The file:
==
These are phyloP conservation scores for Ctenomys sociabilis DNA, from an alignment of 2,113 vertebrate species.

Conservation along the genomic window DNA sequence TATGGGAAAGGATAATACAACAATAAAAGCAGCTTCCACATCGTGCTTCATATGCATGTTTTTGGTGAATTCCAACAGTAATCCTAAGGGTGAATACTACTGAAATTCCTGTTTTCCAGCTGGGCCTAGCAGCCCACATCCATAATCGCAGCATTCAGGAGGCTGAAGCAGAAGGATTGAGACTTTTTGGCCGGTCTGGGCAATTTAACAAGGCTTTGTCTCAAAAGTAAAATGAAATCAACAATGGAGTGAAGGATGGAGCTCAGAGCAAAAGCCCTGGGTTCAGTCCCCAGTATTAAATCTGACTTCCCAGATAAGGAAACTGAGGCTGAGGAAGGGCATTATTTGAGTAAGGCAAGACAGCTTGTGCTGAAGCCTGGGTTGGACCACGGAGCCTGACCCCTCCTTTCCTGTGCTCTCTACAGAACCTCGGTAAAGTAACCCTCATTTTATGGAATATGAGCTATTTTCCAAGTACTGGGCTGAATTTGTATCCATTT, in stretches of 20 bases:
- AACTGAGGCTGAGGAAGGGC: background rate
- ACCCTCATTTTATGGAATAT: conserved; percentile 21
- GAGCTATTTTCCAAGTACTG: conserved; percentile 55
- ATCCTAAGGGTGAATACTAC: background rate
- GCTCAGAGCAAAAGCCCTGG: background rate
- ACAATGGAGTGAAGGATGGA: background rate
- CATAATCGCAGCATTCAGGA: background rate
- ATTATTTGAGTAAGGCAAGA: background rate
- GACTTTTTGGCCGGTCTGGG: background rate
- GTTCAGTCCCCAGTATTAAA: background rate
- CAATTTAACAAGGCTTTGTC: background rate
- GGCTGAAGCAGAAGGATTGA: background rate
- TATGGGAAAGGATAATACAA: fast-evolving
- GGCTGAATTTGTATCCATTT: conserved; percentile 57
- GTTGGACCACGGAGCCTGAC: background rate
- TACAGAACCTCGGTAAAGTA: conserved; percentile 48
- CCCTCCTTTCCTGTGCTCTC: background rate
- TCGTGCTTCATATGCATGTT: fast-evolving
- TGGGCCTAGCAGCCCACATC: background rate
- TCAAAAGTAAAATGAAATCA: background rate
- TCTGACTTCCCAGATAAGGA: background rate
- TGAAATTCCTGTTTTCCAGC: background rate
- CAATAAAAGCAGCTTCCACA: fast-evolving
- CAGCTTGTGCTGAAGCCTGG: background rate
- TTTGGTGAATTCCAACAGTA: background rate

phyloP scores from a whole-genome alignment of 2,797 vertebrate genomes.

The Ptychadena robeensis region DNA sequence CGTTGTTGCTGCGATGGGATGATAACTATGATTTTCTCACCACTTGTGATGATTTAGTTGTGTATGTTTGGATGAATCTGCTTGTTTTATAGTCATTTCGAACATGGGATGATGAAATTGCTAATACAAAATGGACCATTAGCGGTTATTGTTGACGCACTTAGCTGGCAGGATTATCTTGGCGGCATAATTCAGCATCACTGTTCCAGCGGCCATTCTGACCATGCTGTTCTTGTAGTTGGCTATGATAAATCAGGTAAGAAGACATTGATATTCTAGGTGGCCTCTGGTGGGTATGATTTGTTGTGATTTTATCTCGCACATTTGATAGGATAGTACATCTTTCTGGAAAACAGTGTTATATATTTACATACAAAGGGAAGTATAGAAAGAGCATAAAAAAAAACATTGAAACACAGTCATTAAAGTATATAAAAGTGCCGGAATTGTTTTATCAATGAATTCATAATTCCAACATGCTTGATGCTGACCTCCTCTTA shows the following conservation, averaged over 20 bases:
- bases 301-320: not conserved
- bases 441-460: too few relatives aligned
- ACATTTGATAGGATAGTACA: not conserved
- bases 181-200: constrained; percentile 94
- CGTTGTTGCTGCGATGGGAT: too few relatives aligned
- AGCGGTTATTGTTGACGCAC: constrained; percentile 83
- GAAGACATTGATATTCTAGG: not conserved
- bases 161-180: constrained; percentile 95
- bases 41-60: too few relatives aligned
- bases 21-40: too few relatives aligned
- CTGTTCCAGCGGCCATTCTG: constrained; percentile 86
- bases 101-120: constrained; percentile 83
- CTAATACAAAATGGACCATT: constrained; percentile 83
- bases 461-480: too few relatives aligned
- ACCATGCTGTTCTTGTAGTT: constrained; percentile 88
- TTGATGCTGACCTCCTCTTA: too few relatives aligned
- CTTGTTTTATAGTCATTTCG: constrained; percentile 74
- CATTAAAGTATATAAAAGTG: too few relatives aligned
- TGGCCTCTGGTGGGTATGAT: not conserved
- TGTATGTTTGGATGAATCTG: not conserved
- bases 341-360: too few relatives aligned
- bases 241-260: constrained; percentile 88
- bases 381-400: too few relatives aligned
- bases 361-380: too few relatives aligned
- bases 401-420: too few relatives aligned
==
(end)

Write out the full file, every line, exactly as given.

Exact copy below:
These are phyloP conservation scores for Ctenomys sociabilis DNA, from an alignment of 2,113 vertebrate species.

Conservation along the genomic window DNA sequence TATGGGAAAGGATAATACAACAATAAAAGCAGCTTCCACATCGTGCTTCATATGCATGTTTTTGGTGAATTCCAACAGTAATCCTAAGGGTGAATACTACTGAAATTCCTGTTTTCCAGCTGGGCCTAGCAGCCCACATCCATAATCGCAGCATTCAGGAGGCTGAAGCAGAAGGATTGAGACTTTTTGGCCGGTCTGGGCAATTTAACAAGGCTTTGTCTCAAAAGTAAAATGAAATCAACAATGGAGTGAAGGATGGAGCTCAGAGCAAAAGCCCTGGGTTCAGTCCCCAGTATTAAATCTGACTTCCCAGATAAGGAAACTGAGGCTGAGGAAGGGCATTATTTGAGTAAGGCAAGACAGCTTGTGCTGAAGCCTGGGTTGGACCACGGAGCCTGACCCCTCCTTTCCTGTGCTCTCTACAGAACCTCGGTAAAGTAACCCTCATTTTATGGAATATGAGCTATTTTCCAAGTACTGGGCTGAATTTGTATCCATTT, in stretches of 20 bases:
- AACTGAGGCTGAGGAAGGGC: background rate
- ACCCTCATTTTATGGAATAT: conserved; percentile 21
- GAGCTATTTTCCAAGTACTG: conserved; percentile 55
- ATCCTAAGGGTGAATACTAC: background rate
- GCTCAGAGCAAAAGCCCTGG: background rate
- ACAATGGAGTGAAGGATGGA: background rate
- CATAATCGCAGCATTCAGGA: background rate
- ATTATTTGAGTAAGGCAAGA: background rate
- GACTTTTTGGCCGGTCTGGG: background rate
- GTTCAGTCCCCAGTATTAAA: background rate
- CAATTTAACAAGGCTTTGTC: background rate
- GGCTGAAGCAGAAGGATTGA: background rate
- TATGGGAAAGGATAATACAA: fast-evolving
- GGCTGAATTTGTATCCATTT: conserved; percentile 57
- GTTGGACCACGGAGCCTGAC: background rate
- TACAGAACCTCGGTAAAGTA: conserved; percentile 48
- CCCTCCTTTCCTGTGCTCTC: background rate
- TCGTGCTTCATATGCATGTT: fast-evolving
- TGGGCCTAGCAGCCCACATC: background rate
- TCAAAAGTAAAATGAAATCA: background rate
- TCTGACTTCCCAGATAAGGA: background rate
- TGAAATTCCTGTTTTCCAGC: background rate
- CAATAAAAGCAGCTTCCACA: fast-evolving
- CAGCTTGTGCTGAAGCCTGG: background rate
- TTTGGTGAATTCCAACAGTA: background rate

phyloP scores from a whole-genome alignment of 2,797 vertebrate genomes.

The Ptychadena robeensis region DNA sequence CGTTGTTGCTGCGATGGGATGATAACTATGATTTTCTCACCACTTGTGATGATTTAGTTGTGTATGTTTGGATGAATCTGCTTGTTTTATAGTCATTTCGAACATGGGATGATGAAATTGCTAATACAAAATGGACCATTAGCGGTTATTGTTGACGCACTTAGCTGGCAGGATTATCTTGGCGGCATAATTCAGCATCACTGTTCCAGCGGCCATTCTGACCATGCTGTTCTTGTAGTTGGCTATGATAAATCAGGTAAGAAGACATTGATATTCTAGGTGGCCTCTGGTGGGTATGATTTGTTGTGATTTTATCTCGCACATTTGATAGGATAGTACATCTTTCTGGAAAACAGTGTTATATATTTACATACAAAGGGAAGTATAGAAAGAGCATAAAAAAAAACATTGAAACACAGTCATTAAAGTATATAAAAGTGCCGGAATTGTTTTATCAATGAATTCATAATTCCAACATGCTTGATGCTGACCTCCTCTTA shows the following conservation, averaged over 20 bases:
- bases 301-320: not conserved
- bases 441-460: too few relatives aligned
- ACATTTGATAGGATAGTACA: not conserved
- bases 181-200: constrained; percentile 94
- CGTTGTTGCTGCGATGGGAT: too few relatives aligned
- AGCGGTTATTGTTGACGCAC: constrained; percentile 83
- GAAGACATTGATATTCTAGG: not conserved
- bases 161-180: constrained; percentile 95
- bases 41-60: too few relatives aligned
- bases 21-40: too few relatives aligned
- CTGTTCCAGCGGCCATTCTG: constrained; percentile 86
- bases 101-120: constrained; percentile 83
- CTAATACAAAATGGACCATT: constrained; percentile 83
- bases 461-480: too few relatives aligned
- ACCATGCTGTTCTTGTAGTT: constrained; percentile 88
- TTGATGCTGACCTCCTCTTA: too few relatives aligned
- CTTGTTTTATAGTCATTTCG: constrained; percentile 74
- CATTAAAGTATATAAAAGTG: too few relatives aligned
- TGGCCTCTGGTGGGTATGAT: not conserved
- TGTATGTTTGGATGAATCTG: not conserved
- bases 341-360: too few relatives aligned
- bases 241-260: constrained; percentile 88
- bases 381-400: too few relatives aligned
- bases 361-380: too few relatives aligned
- bases 401-420: too few relatives aligned